The District 1 Education Council is earning support from outside groups in its fight with the Department of Education over the provincial government's requirement to cut its budget.
New Brunswick's district education councils have been ordered to cut 0.8 per cent from their budgets by the end of March.
But the demand came with a request from Education Minister Jody Carr that the cuts not impact classroom education.
The District 1 Education Council, which represents francophone schools in Fredericton, Moncton and Saint John, told Carr that it was refusing to cut its budget because it couldn't safeguard classroom education.
Jean-Marie Nadeau, the president of the Société de l'Acadie du Noveau Brunswick, which advocates for francophone citizens and organizations, said the district is one is the fastest growing in the province and it should be spared.
"These cuts are what they call, an arm of massive destruction of our education system," Nadeau said.
"Everybody will pay more in the future if we cut today."
The department had sought the district to trim $500,000 from its budget.
Monique Caissie, the president of the francophone teachers' association, said the union is also backing the district saying the cuts would have hurt education.
"The cuts that they were going to have to make was going to affect the classroom," Caissie said.
"I mean they are talking about cutting into text book budgets, they are talking about cutting professional development for teachers, not filling vacant positions."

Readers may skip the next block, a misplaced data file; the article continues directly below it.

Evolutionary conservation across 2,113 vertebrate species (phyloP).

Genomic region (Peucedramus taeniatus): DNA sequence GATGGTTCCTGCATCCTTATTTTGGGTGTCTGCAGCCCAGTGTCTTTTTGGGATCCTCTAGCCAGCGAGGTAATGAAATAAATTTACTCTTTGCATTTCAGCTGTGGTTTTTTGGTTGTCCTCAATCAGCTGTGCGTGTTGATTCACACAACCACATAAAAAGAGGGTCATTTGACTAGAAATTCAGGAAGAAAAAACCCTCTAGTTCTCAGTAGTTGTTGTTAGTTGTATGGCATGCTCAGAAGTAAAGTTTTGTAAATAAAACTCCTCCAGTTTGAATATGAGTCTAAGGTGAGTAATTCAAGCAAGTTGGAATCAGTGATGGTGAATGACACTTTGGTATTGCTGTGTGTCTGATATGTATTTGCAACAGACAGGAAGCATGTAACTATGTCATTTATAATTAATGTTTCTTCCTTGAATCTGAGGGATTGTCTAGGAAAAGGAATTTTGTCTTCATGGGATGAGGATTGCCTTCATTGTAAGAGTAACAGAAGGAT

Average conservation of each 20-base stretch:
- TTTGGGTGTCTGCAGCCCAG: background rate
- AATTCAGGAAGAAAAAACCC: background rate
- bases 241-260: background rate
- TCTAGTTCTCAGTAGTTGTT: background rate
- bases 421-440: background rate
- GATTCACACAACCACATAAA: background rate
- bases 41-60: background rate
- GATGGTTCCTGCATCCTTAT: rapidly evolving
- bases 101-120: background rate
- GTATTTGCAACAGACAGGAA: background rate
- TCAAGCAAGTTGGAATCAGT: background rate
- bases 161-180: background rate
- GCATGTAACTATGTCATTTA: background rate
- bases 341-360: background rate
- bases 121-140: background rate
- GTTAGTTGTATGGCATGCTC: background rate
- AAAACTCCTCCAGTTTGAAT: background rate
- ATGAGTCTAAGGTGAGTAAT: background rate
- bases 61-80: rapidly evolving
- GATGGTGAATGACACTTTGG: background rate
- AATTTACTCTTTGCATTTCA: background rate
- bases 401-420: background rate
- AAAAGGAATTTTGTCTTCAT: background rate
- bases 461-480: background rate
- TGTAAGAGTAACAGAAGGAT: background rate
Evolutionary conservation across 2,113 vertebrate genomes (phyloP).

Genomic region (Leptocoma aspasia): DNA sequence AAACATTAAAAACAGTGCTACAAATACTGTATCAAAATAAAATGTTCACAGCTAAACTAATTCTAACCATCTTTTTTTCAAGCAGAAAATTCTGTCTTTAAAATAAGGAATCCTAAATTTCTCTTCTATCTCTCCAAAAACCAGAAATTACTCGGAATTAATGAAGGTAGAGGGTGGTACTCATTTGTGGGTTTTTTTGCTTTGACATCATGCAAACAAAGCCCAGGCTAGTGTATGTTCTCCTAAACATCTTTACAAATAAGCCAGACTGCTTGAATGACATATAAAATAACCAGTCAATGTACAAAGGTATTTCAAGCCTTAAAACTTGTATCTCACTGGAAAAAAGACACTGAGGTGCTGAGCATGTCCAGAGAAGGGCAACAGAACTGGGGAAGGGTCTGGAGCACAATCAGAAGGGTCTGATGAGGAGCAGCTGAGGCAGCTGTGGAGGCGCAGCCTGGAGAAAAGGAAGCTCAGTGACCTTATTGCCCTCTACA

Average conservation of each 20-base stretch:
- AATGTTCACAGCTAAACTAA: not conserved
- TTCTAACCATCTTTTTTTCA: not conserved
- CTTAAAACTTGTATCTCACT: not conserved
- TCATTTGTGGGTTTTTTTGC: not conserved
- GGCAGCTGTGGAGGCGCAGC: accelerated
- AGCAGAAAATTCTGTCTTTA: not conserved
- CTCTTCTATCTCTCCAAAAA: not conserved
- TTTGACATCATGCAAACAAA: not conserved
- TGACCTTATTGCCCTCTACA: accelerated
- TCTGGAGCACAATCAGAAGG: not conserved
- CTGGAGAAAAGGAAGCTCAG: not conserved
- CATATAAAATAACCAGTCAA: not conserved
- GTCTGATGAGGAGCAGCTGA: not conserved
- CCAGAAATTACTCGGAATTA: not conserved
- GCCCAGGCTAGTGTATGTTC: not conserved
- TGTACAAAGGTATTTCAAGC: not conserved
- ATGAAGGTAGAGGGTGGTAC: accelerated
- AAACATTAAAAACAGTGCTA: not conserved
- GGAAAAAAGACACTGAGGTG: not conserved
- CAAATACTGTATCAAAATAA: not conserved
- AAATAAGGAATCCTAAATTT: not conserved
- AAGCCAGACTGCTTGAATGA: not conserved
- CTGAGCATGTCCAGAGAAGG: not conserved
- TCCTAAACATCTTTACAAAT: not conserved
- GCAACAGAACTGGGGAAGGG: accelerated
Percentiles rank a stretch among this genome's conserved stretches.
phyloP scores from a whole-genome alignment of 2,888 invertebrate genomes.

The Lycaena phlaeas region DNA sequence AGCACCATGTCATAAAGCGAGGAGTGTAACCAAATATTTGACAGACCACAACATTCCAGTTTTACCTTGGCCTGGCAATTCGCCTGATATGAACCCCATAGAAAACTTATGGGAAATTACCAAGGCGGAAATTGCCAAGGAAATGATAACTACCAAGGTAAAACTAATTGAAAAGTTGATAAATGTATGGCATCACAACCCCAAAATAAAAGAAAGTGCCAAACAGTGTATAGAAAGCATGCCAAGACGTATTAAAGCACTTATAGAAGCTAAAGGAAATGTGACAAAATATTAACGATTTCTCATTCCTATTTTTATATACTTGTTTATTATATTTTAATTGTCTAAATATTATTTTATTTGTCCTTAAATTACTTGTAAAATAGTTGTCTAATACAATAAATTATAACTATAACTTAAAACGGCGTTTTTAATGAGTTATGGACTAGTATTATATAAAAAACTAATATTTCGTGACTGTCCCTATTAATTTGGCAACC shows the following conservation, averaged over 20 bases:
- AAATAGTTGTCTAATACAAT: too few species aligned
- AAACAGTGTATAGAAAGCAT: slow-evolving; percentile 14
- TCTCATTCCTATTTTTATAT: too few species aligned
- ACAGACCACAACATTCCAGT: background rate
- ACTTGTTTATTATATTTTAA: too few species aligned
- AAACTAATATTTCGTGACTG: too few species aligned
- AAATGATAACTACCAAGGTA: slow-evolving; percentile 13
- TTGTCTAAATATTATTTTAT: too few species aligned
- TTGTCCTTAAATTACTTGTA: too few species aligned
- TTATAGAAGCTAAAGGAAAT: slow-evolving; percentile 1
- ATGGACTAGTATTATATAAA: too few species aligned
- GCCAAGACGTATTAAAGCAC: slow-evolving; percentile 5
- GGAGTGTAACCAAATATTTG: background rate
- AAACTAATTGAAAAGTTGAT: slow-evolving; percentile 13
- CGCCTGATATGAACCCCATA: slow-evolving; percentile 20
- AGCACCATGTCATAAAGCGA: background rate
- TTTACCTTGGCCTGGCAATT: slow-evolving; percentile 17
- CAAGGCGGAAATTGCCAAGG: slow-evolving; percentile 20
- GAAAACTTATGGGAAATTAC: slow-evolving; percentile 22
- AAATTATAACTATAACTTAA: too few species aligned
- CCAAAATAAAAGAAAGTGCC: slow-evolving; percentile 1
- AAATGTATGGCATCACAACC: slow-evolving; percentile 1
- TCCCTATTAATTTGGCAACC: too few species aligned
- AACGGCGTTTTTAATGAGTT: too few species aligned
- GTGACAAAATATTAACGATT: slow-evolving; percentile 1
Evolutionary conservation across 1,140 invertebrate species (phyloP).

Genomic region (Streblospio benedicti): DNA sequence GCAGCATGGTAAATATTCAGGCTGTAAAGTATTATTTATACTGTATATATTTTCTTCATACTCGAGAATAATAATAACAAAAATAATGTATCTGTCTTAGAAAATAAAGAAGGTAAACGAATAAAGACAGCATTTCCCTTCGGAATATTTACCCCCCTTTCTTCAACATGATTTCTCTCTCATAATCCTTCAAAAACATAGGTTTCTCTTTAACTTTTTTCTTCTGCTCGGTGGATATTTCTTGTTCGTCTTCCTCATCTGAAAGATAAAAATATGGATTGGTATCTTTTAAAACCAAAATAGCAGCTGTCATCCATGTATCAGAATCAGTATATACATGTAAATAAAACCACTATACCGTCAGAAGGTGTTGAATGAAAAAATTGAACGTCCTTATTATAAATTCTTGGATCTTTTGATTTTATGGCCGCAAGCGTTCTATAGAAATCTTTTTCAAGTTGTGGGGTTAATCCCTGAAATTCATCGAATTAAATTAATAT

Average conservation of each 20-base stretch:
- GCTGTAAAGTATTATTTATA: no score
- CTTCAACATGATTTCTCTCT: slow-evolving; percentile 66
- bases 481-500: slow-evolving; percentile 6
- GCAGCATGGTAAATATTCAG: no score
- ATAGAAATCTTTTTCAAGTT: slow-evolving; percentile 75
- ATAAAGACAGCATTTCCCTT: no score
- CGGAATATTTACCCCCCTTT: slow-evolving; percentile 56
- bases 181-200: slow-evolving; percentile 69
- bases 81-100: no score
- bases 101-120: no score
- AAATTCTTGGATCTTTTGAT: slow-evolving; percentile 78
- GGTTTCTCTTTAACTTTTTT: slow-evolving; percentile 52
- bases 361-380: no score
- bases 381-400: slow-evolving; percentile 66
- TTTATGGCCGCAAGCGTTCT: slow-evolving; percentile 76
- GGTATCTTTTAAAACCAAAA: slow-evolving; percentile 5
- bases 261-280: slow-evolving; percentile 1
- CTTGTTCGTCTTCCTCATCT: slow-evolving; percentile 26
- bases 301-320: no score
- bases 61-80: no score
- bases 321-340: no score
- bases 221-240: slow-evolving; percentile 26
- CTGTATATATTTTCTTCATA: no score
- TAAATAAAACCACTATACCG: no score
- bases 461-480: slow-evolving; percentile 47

Radio blitz planned
The Acadian society and the teachers' association are planning a radio advertising campaign that will start on Monday that will attack the education cuts.
The province's education minister said in a letter to the district education council that the cuts are final and the money has already been taken from the budget.
The president of the District 1 council declined an interview until he responds to Carr's letter. A spokesperson with the education minister said Carr was "too busy" for an interview.
Nadeau said it's now time for Premier David Alward to step in and mediate the dispute.
"We will meet him wherever he wants, what time he wants, which location he wants. But we need to talk to him," he said.
Nadeau requested a meeting with Alward in writing earlier this week.